26 Howe planned to take Philadelphia, the American capital before marching into Albany. In 1777, the city itself was captured forcing out the Continental Congress. In early October, Washington attacked a nearby main British camp, camp Germantown. He was forced to withdraw though. Howe decided to postpone the Albany trip and spend the winter in Philadelphia.

27 Problems delayed the Albany attack. In August, the Americans stopped St. Leger’s advance at Fort Stanwix in New York. They were led by Benedict Arnold and forced the British to retreat.

28 General Burgoyne’s army wasn’t making much progress either. He was the type of person that enjoyed luxuries. This came back to haunt him while traveling with 30 wagons full of them. The extra baggage slowed him down as they attempted to move through the dense forests. Slowing them down further, the Patriots had blocked their path with chopped trees.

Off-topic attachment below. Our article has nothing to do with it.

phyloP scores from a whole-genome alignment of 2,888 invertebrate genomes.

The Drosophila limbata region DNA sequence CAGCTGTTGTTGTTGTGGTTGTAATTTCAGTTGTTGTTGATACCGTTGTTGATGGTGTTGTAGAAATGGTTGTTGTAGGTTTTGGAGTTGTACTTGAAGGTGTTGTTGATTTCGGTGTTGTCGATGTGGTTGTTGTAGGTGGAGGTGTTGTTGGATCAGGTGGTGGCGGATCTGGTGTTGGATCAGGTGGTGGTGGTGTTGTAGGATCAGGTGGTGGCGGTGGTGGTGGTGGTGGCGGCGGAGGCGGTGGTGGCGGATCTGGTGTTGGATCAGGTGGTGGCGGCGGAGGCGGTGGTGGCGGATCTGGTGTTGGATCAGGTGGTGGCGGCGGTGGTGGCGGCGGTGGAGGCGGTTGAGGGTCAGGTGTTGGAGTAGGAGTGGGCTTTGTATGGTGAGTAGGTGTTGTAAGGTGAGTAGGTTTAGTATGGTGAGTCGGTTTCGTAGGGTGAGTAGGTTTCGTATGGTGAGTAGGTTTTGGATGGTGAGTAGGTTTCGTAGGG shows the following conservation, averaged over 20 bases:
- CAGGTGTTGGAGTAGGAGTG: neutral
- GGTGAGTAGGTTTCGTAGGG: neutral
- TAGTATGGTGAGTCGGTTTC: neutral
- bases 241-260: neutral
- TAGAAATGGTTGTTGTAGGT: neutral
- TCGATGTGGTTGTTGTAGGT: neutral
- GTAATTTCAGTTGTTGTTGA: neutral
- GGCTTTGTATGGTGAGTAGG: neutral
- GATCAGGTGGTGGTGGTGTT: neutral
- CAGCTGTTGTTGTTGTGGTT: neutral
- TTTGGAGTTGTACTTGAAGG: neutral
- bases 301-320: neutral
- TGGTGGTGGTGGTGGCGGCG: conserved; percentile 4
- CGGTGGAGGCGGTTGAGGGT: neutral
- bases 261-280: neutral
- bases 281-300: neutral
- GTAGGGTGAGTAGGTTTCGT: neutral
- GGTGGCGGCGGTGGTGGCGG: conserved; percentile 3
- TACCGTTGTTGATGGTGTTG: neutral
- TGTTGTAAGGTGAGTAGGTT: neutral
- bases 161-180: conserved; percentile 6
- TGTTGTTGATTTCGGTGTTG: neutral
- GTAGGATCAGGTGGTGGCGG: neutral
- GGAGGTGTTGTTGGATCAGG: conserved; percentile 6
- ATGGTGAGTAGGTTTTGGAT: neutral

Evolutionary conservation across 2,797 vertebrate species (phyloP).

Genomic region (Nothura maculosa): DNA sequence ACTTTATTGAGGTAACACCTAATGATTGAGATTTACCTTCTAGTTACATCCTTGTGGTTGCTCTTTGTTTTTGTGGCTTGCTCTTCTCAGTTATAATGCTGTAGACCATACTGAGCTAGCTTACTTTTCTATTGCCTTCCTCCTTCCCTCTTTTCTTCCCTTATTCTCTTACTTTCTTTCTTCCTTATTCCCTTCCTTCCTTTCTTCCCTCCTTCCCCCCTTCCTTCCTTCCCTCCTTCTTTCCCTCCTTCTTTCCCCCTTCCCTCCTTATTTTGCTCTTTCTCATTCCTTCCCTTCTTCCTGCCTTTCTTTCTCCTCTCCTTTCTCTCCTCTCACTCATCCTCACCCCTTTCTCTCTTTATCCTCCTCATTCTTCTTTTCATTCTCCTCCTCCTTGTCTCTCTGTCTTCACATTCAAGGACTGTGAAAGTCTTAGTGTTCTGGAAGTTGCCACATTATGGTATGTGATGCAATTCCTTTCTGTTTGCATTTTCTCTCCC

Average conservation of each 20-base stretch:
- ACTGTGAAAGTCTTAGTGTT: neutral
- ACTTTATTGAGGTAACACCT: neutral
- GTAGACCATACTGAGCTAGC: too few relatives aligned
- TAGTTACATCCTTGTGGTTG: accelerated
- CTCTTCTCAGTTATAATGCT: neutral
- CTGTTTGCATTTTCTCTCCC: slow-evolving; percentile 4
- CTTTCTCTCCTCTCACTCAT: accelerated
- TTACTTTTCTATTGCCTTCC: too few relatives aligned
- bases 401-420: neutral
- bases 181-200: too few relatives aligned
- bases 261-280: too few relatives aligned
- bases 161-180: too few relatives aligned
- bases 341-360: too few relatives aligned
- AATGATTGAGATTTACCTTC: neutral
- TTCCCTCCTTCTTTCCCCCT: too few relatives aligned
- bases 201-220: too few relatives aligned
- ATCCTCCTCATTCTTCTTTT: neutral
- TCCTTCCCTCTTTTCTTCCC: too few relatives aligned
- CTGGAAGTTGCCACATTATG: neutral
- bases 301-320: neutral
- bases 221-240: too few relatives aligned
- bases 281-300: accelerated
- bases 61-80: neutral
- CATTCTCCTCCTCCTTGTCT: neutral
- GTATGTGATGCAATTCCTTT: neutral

29 General Burgoyne’s army was in need of supplies. He sent 800 troops and Indians to capture an American supply base in Vermont. The bright uniforms made them easy targets in the forests. The Green Mountain Boys attacked and defeated them. Being desperately short of supplies, in October he retreated to Saratoga, New York.

30 Once in Saratoga, Burgoyne ran into trouble. Both of the armies he expected to be there had been stopped. Under the command of General Horatio Gates, the Americans blocked his path. He found himself surrounded by an army three times larger than his. His last, final, desperate attack was on October 7. The Americans held firm though. As the band played “Yankee Doodle” Gen. Burgoyne surrendered. Soon Gen. Howe resigned and was replaced by Gen. Clinton.

31 Applause please.